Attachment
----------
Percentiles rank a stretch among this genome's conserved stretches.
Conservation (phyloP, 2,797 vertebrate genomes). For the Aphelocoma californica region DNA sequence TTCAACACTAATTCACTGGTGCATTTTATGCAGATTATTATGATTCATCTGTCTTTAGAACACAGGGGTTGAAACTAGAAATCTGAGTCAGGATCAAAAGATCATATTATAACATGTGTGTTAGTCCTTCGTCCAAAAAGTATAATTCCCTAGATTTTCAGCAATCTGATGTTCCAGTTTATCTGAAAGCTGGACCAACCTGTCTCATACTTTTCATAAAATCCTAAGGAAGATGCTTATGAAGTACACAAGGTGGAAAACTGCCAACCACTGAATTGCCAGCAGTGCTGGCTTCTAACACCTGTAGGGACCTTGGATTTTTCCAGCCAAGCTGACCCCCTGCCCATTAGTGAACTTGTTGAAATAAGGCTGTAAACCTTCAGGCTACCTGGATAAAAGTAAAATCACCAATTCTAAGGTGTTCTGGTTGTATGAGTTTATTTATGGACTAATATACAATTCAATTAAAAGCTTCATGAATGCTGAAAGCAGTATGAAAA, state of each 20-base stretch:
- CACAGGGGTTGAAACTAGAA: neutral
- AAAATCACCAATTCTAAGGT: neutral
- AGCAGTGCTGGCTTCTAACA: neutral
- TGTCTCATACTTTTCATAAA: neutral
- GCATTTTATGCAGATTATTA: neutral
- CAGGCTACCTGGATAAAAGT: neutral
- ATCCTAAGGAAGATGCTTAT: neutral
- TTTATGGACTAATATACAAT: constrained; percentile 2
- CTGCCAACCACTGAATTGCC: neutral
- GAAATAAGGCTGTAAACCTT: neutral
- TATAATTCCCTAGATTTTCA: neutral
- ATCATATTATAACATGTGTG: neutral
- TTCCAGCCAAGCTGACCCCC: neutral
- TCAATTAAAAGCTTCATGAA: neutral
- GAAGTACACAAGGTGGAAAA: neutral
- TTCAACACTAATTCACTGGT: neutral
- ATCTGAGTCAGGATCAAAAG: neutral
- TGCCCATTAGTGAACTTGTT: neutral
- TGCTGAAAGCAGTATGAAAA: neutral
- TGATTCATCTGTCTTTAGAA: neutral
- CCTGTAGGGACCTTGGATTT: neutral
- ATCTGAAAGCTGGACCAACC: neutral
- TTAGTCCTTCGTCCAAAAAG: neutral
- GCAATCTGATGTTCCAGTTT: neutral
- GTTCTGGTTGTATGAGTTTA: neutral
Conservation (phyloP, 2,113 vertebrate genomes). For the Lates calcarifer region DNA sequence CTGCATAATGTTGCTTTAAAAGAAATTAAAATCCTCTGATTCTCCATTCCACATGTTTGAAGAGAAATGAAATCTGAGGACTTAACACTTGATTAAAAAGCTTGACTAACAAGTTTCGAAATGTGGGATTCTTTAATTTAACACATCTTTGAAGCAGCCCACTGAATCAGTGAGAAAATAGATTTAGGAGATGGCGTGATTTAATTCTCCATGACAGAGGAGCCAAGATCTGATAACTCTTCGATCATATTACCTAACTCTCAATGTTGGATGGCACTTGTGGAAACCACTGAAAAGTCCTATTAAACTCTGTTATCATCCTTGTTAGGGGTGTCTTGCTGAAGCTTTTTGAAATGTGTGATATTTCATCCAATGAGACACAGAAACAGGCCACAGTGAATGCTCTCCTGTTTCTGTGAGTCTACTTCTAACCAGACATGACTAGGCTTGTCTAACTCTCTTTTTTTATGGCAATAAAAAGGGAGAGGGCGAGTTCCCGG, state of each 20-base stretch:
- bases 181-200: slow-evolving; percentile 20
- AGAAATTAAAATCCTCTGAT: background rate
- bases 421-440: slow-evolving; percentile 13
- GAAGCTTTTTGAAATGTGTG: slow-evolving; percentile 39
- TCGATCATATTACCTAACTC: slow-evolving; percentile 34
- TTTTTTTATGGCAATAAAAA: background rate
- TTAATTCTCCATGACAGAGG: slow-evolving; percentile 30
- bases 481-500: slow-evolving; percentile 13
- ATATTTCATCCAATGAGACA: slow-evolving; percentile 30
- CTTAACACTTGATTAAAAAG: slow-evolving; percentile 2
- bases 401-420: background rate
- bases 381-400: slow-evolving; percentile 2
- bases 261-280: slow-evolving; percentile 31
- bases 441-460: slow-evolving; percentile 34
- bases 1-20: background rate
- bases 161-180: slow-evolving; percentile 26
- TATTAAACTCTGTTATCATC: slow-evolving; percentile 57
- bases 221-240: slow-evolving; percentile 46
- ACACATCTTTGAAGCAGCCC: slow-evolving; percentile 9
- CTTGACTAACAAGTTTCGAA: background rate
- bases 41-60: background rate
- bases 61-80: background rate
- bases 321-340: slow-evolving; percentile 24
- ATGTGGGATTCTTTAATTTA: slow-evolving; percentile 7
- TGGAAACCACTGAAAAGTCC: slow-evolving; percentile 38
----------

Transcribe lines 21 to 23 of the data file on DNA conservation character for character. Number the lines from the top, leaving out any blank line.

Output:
- TGCTGAAAGCAGTATGAAAA: neutral
- TGATTCATCTGTCTTTAGAA: neutral
- CCTGTAGGGACCTTGGATTT: neutral